Who cares if a movie has blood (and lots of it)? Who cares if a movie is more of a so-called "chick flick"? Who cares if a movie pulls at your heartstrings?

As a young child I was obsessed with everything Oscar. I thought it was the coolest thing. Today I am just amused by the whole process. It isn't about the BEST anything. Maybe I shouldn't say that. It IS about the best campaigning and favoritism. In the end, the BEST hardly ever wins.

You say you can't really review it but aside from the blood what about staging of the musical numbers?

Why everybody has forgotten "hairspray"?
What's happening with those incredibles Travolta and Pffeifer?

Leave it to Tim Burton to make "Sweeney Todd" even more violent on screen than it was on stage.

Hate to see a movie get hyped up and end up being a disappointment..because some critic jumped the gun and went orgasmic over it a la Little Miss Sunshine...Let's hope ST isn't a disappointment. I hate movies that get hyped up and then let us down...

Early in 1979, while Sweeney Todd was in previews, I was in the audience at 3 preview performances. The reception was absolutely AMAZING. I was hooked, as many people will be by this amazing story. I believe the movie will be a MAJOR hit and will will an Oscar for BEST PICTURE hands down.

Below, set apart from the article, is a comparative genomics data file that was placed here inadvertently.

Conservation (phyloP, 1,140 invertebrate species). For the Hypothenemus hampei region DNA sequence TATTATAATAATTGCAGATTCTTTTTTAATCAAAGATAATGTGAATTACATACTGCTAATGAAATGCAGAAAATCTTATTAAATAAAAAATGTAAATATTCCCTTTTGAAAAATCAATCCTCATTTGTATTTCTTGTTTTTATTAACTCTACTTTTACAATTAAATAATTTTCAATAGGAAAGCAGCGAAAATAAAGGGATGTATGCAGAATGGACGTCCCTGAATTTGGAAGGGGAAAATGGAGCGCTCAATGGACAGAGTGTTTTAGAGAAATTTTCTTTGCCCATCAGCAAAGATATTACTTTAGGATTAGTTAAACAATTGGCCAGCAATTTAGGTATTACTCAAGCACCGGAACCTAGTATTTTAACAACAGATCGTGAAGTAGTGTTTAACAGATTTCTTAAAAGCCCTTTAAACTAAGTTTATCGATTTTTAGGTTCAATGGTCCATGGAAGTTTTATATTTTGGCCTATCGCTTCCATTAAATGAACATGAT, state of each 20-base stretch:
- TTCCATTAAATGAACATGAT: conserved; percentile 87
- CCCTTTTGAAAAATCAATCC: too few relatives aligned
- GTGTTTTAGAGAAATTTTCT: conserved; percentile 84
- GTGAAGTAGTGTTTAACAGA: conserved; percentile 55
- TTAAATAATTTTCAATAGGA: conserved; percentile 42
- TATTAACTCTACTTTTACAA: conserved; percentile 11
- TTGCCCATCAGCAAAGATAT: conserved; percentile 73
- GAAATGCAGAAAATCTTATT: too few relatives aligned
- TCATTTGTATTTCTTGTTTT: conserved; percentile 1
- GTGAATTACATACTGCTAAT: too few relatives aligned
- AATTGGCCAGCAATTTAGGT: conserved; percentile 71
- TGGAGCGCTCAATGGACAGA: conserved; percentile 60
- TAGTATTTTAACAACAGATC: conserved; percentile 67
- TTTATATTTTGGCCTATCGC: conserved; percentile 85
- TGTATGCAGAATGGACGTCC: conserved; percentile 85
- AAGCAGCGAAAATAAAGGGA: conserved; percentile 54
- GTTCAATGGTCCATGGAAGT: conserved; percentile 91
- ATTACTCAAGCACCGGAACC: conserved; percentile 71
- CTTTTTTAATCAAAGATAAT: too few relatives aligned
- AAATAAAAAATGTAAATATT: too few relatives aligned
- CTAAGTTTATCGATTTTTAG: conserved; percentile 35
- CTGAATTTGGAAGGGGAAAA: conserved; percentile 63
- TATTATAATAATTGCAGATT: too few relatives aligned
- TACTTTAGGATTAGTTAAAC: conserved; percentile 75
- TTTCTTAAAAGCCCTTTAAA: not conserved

No country for old men is "really just an art house twist on Freddy Krueger" I hope you're career doesn't go beyond the "oscar buzz" column because that is by far the dumbest comment i've read all year. Bravo!

THANKS! Your non-review, so to speak, brought tears of joy. I've tried to get the word out via some things I write, because this looks like a fantastic effort by all involved. Johnny Depp is an amazing inspiration on all levels of being.

Whoever mentioned that you left off "No Country for Old Men" is right because it's going to do well, I believe.